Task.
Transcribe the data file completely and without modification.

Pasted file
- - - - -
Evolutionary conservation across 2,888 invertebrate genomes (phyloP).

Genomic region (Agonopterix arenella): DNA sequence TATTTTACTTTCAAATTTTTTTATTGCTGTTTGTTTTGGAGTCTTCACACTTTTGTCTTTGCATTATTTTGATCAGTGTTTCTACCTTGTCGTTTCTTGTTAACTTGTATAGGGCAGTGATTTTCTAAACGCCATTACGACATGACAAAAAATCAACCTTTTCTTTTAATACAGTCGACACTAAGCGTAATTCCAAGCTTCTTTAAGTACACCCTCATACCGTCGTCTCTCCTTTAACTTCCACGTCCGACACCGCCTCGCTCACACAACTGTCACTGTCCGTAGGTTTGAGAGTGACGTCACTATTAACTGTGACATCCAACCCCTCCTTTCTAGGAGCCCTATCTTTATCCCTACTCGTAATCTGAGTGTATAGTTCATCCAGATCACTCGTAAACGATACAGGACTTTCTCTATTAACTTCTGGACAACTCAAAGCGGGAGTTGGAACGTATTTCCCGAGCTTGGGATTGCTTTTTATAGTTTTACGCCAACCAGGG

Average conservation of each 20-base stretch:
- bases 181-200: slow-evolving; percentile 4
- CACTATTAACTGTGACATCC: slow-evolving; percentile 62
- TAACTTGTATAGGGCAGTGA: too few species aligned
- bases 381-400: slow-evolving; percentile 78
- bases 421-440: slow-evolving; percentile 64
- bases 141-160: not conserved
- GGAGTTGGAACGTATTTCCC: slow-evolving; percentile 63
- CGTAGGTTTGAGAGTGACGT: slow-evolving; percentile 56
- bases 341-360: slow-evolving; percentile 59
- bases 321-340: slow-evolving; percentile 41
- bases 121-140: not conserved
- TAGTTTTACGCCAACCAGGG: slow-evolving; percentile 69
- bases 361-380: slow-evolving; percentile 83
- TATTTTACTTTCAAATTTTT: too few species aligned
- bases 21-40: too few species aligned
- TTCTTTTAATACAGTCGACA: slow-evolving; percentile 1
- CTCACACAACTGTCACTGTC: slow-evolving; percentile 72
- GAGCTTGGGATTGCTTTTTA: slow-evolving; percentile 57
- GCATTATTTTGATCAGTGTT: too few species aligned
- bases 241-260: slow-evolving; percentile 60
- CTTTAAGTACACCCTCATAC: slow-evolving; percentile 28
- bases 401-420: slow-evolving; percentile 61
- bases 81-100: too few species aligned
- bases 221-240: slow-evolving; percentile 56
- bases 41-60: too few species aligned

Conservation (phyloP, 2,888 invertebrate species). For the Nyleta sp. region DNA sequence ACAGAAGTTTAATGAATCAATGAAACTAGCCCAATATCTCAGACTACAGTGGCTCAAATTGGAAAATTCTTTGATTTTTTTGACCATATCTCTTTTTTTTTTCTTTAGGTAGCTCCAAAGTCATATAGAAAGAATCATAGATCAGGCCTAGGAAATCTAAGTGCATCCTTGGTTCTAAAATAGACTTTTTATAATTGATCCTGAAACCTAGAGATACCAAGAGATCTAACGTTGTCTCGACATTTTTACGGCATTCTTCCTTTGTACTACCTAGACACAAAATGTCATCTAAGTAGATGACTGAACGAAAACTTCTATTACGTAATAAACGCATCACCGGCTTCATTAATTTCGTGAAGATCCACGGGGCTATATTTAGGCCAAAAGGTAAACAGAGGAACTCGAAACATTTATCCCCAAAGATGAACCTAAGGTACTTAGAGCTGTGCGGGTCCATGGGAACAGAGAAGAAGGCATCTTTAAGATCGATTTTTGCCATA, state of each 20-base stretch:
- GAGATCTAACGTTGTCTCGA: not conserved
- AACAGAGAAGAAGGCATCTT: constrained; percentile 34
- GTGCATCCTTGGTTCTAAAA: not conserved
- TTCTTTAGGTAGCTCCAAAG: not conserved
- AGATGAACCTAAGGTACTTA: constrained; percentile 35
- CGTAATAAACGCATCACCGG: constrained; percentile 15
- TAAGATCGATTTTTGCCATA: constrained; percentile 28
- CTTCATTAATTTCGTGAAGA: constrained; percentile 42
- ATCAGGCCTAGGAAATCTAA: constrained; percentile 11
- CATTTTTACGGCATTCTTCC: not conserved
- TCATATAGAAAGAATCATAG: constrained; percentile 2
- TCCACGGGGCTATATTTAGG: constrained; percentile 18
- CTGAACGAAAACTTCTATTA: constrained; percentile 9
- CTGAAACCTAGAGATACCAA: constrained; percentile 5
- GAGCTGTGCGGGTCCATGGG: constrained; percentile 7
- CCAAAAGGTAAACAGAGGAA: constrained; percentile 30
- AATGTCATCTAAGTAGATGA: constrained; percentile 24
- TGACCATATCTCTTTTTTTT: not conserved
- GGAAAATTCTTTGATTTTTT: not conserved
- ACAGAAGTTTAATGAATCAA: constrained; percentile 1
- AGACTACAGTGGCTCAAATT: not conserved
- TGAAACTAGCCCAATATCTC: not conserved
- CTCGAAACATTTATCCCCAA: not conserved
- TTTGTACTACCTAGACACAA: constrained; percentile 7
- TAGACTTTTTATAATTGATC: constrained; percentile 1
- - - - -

Evolutionary conservation across 2,888 invertebrate genomes (phyloP).

Genomic region (Agonopterix arenella): DNA sequence TATTTTACTTTCAAATTTTTTTATTGCTGTTTGTTTTGGAGTCTTCACACTTTTGTCTTTGCATTATTTTGATCAGTGTTTCTACCTTGTCGTTTCTTGTTAACTTGTATAGGGCAGTGATTTTCTAAACGCCATTACGACATGACAAAAAATCAACCTTTTCTTTTAATACAGTCGACACTAAGCGTAATTCCAAGCTTCTTTAAGTACACCCTCATACCGTCGTCTCTCCTTTAACTTCCACGTCCGACACCGCCTCGCTCACACAACTGTCACTGTCCGTAGGTTTGAGAGTGACGTCACTATTAACTGTGACATCCAACCCCTCCTTTCTAGGAGCCCTATCTTTATCCCTACTCGTAATCTGAGTGTATAGTTCATCCAGATCACTCGTAAACGATACAGGACTTTCTCTATTAACTTCTGGACAACTCAAAGCGGGAGTTGGAACGTATTTCCCGAGCTTGGGATTGCTTTTTATAGTTTTACGCCAACCAGGG

Average conservation of each 20-base stretch:
- bases 181-200: slow-evolving; percentile 4
- CACTATTAACTGTGACATCC: slow-evolving; percentile 62
- TAACTTGTATAGGGCAGTGA: too few species aligned
- bases 381-400: slow-evolving; percentile 78
- bases 421-440: slow-evolving; percentile 64
- bases 141-160: not conserved
- GGAGTTGGAACGTATTTCCC: slow-evolving; percentile 63
- CGTAGGTTTGAGAGTGACGT: slow-evolving; percentile 56
- bases 341-360: slow-evolving; percentile 59
- bases 321-340: slow-evolving; percentile 41
- bases 121-140: not conserved
- TAGTTTTACGCCAACCAGGG: slow-evolving; percentile 69
- bases 361-380: slow-evolving; percentile 83
- TATTTTACTTTCAAATTTTT: too few species aligned
- bases 21-40: too few species aligned
- TTCTTTTAATACAGTCGACA: slow-evolving; percentile 1
- CTCACACAACTGTCACTGTC: slow-evolving; percentile 72
- GAGCTTGGGATTGCTTTTTA: slow-evolving; percentile 57
- GCATTATTTTGATCAGTGTT: too few species aligned
- bases 241-260: slow-evolving; percentile 60
- CTTTAAGTACACCCTCATAC: slow-evolving; percentile 28
- bases 401-420: slow-evolving; percentile 61
- bases 81-100: too few species aligned
- bases 221-240: slow-evolving; percentile 56
- bases 41-60: too few species aligned

Conservation (phyloP, 2,888 invertebrate species). For the Nyleta sp. region DNA sequence ACAGAAGTTTAATGAATCAATGAAACTAGCCCAATATCTCAGACTACAGTGGCTCAAATTGGAAAATTCTTTGATTTTTTTGACCATATCTCTTTTTTTTTTCTTTAGGTAGCTCCAAAGTCATATAGAAAGAATCATAGATCAGGCCTAGGAAATCTAAGTGCATCCTTGGTTCTAAAATAGACTTTTTATAATTGATCCTGAAACCTAGAGATACCAAGAGATCTAACGTTGTCTCGACATTTTTACGGCATTCTTCCTTTGTACTACCTAGACACAAAATGTCATCTAAGTAGATGACTGAACGAAAACTTCTATTACGTAATAAACGCATCACCGGCTTCATTAATTTCGTGAAGATCCACGGGGCTATATTTAGGCCAAAAGGTAAACAGAGGAACTCGAAACATTTATCCCCAAAGATGAACCTAAGGTACTTAGAGCTGTGCGGGTCCATGGGAACAGAGAAGAAGGCATCTTTAAGATCGATTTTTGCCATA, state of each 20-base stretch:
- GAGATCTAACGTTGTCTCGA: not conserved
- AACAGAGAAGAAGGCATCTT: constrained; percentile 34
- GTGCATCCTTGGTTCTAAAA: not conserved
- TTCTTTAGGTAGCTCCAAAG: not conserved
- AGATGAACCTAAGGTACTTA: constrained; percentile 35
- CGTAATAAACGCATCACCGG: constrained; percentile 15
- TAAGATCGATTTTTGCCATA: constrained; percentile 28
- CTTCATTAATTTCGTGAAGA: constrained; percentile 42
- ATCAGGCCTAGGAAATCTAA: constrained; percentile 11
- CATTTTTACGGCATTCTTCC: not conserved
- TCATATAGAAAGAATCATAG: constrained; percentile 2
- TCCACGGGGCTATATTTAGG: constrained; percentile 18
- CTGAACGAAAACTTCTATTA: constrained; percentile 9
- CTGAAACCTAGAGATACCAA: constrained; percentile 5
- GAGCTGTGCGGGTCCATGGG: constrained; percentile 7
- CCAAAAGGTAAACAGAGGAA: constrained; percentile 30
- AATGTCATCTAAGTAGATGA: constrained; percentile 24
- TGACCATATCTCTTTTTTTT: not conserved
- GGAAAATTCTTTGATTTTTT: not conserved
- ACAGAAGTTTAATGAATCAA: constrained; percentile 1
- AGACTACAGTGGCTCAAATT: not conserved
- TGAAACTAGCCCAATATCTC: not conserved
- CTCGAAACATTTATCCCCAA: not conserved
- TTTGTACTACCTAGACACAA: constrained; percentile 7
- TAGACTTTTTATAATTGATC: constrained; percentile 1